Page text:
The importance of communication in business has been pointed out again and again, and the key here is not so much frequency as transparency. There are times when leaders need to make difficult decisions or deliver bad news, but if it’s done with openness and honesty, people will accept it and move on.
Leaders need to have what Stanford professor Carol Dweck refers to as a “growth mindset,” one that drives them to make themselves smarter on a lifelong basis. People aren’t born with everything they need to know. They can always improve and change, often in unexpected ways. One of NASA’s most experienced spacewalkers began his college career as a music major.
Successful leaders empower everyone on their team and make sure team members have a voice in the decision-making process. People need to feel that they’ve been heard, even if they disagree with a final decision. There should always be room for dissenting views, and they should be voiced.
Explorers can’t afford to be complacent. NASA needs to continually be looking ahead – the organization is designing spacecraft to go to Mars – and business leaders are also explorers who can’t afford complacency and assume things will go well without constant vigilance.
The attendees, senior executives in companies throughout the Americas, played an active role in the summit, offering points of view on three issues: organizational readiness to navigate an uncertain future, the preparation of leaders to be future-ready, and the balance between organizational and individual purpose
Ajay Ramachandran, Founding Partner at Happiness Ventures, suggested the typical corporate pyramid should be inverted so that executives are at the bottom — and therefore closest to the customers. There is a potential opportunity to build a trusting relationship with customers by educating them about technology, and especially how their data is being used.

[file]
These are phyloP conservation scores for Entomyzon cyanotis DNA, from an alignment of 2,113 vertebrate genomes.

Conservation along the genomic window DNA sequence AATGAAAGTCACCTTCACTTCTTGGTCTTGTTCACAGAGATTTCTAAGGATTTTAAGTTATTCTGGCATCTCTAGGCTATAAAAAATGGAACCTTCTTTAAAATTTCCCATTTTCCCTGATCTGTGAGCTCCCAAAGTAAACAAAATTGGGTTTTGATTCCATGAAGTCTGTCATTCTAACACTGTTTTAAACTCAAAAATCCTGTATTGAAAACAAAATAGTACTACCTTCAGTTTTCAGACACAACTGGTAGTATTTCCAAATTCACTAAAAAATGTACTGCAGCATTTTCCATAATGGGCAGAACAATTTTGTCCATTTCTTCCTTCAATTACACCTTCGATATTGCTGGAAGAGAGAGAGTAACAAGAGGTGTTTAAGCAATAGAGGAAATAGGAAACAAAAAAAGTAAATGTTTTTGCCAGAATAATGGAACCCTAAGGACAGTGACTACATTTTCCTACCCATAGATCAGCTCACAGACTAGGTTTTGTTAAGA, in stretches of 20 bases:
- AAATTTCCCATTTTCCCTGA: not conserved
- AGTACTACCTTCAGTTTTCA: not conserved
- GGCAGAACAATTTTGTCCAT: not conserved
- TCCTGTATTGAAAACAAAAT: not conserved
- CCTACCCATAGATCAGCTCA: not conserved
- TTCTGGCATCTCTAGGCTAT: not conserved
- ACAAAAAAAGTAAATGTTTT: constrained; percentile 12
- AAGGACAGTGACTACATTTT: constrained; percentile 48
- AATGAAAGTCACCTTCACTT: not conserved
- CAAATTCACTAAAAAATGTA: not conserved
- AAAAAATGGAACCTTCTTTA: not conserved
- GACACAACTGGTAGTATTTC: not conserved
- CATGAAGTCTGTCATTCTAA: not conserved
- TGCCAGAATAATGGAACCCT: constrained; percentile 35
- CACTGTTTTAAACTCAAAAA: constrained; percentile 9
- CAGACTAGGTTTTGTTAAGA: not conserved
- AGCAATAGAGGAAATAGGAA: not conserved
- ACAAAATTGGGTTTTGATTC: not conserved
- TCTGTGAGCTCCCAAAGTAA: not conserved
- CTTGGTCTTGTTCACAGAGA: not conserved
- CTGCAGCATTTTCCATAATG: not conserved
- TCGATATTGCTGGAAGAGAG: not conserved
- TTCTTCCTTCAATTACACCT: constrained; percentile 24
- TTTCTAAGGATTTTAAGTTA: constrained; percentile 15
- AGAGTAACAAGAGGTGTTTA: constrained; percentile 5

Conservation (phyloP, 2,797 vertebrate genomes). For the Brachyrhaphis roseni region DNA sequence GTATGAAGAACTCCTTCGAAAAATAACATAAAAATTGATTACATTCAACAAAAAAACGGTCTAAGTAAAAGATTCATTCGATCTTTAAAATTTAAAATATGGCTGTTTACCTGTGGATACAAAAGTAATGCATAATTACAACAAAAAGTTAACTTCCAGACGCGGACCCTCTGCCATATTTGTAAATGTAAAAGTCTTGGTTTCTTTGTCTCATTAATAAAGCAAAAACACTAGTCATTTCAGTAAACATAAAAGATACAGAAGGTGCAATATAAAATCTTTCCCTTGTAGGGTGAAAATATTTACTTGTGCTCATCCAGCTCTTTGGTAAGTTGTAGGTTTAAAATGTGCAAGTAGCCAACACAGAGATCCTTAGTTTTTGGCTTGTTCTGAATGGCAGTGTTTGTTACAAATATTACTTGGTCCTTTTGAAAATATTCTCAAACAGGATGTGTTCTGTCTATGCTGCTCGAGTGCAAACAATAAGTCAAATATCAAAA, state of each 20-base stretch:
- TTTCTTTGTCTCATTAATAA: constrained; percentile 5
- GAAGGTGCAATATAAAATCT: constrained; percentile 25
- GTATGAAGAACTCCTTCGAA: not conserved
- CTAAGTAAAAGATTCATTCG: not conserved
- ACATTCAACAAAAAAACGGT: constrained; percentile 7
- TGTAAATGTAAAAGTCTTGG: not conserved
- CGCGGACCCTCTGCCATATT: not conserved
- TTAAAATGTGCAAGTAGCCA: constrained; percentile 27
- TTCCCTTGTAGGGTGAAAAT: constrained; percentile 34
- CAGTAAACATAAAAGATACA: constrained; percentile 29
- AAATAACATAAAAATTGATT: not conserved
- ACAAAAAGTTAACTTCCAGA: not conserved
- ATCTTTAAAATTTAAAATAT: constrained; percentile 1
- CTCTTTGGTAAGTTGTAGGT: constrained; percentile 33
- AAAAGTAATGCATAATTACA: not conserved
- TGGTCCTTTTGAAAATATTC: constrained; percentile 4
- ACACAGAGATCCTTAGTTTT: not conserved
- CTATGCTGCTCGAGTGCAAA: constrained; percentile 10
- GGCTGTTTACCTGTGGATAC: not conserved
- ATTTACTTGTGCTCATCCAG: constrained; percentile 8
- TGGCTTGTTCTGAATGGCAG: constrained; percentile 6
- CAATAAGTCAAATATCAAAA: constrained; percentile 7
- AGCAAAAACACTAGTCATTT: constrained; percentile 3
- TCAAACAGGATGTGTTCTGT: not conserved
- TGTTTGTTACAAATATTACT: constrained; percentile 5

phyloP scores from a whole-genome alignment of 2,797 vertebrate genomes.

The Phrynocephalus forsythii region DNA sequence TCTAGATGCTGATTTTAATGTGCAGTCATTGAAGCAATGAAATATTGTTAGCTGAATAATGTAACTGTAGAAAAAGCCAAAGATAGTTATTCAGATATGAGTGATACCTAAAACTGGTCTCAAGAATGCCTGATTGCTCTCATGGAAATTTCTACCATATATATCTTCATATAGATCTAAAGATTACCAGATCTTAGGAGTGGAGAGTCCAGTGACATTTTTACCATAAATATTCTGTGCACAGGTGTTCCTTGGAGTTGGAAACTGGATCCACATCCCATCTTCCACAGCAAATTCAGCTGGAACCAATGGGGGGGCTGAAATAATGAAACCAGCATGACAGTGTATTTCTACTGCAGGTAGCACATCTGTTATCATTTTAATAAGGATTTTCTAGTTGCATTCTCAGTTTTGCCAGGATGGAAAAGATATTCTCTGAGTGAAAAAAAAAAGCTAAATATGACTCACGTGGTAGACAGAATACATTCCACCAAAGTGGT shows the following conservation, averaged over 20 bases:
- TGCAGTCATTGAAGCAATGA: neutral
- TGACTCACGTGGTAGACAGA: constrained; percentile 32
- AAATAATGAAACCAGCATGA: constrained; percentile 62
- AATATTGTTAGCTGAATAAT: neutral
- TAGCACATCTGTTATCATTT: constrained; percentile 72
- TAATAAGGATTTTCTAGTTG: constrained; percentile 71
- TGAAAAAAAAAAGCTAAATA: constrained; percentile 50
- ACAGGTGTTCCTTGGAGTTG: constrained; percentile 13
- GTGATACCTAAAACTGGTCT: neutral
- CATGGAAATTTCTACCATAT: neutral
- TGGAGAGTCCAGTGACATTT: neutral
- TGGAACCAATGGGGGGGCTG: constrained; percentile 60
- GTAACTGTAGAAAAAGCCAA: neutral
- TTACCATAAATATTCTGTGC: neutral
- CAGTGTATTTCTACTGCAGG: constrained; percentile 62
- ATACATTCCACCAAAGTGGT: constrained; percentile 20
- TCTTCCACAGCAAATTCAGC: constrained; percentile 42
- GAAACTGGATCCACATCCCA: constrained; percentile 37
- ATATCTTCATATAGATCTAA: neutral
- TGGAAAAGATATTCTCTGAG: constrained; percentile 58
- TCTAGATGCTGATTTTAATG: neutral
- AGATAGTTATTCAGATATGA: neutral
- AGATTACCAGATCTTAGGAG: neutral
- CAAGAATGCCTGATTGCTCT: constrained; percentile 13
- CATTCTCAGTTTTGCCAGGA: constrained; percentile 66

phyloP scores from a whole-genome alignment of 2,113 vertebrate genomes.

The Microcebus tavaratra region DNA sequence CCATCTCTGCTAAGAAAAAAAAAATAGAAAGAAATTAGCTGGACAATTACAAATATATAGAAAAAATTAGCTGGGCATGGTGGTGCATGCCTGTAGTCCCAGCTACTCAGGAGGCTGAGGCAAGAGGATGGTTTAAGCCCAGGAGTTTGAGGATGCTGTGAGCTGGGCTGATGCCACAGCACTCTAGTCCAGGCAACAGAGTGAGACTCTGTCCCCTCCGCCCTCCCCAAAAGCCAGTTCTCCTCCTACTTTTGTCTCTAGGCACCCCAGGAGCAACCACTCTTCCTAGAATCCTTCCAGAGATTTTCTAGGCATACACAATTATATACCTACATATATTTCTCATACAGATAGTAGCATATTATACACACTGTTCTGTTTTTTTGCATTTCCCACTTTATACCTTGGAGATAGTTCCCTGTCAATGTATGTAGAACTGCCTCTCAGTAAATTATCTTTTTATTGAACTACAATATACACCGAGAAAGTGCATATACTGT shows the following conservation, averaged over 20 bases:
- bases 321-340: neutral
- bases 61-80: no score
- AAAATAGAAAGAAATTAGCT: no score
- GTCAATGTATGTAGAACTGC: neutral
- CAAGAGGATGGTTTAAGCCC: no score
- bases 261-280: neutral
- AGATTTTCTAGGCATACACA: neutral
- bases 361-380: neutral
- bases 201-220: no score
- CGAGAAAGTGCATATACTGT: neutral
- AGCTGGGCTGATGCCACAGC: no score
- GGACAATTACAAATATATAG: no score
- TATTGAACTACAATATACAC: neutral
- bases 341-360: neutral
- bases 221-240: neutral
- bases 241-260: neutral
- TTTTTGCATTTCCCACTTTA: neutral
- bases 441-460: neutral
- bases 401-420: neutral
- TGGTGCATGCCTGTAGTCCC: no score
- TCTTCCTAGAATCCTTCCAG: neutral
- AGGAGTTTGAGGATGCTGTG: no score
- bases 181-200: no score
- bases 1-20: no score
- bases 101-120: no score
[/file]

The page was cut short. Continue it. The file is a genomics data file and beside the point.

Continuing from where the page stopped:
Another aspect of the technology issue relates to governments. They are clearly behind the curve in their understanding of many technologies. This can lead to business opportunities in areas where regulation is still limited, and the cost of compliance is therefore low.
Innovation was the final area of concern. The barriers in this area were identified as “corporate antibodies” — forces resisting change — and the existence of multi-layered chains of command. The greatest success seems to come from isolated innovation units, or in organizations where the chain of command can be bypassed.
Two important personal challenges surfaced: the need to be technology-savvy, and the need, as Marc Loupe, a partner in CFOs2GO, put it, “to become a lot wiser,” and abandon the idea that the leader must know everything and personally solve every problem that comes up. Teams must be built so that they’re collaborative and aligned, with talent that’s in sync with company strategy.
Coaching programs for leaders definitely have value, although the experience might be difficult for some.
From a business perspective, becoming customer-centric was seen as a primary challenge. Leaders must make sure that every team member understands this idea in the same way, and must constantly ask themselves what any given activity is doing for the end customer. Finally, when change must come, leaders need to prepare customers in advance and help them understand that new processes and procedures will serve them well.
There was agreement that companies should clearly vocalize the organizational values during the hiring process. Even though people are complex and unique, personal and organizational values can be aligned, yielding higher engagement as the consequence. The idea of replacing the concept of diversity with that of inclusion and equality was also compelling. As the University of California at Berkeley professor, Brian Harman, summarized for his breakout group, “Trust plus conflict equals successful creativity.”
The stable, predictable business environment of the past has been replaced by one that has all the complexity and risk of outer space. Success in the uncertain future will require leadership that has its roots in strong personal values, clear goals, and an ability to listen attentively to other voices and communicate clearly and listen attentively to other voices. Hard work will be required, but the rewards are there to be had for leaders who future-proof their business.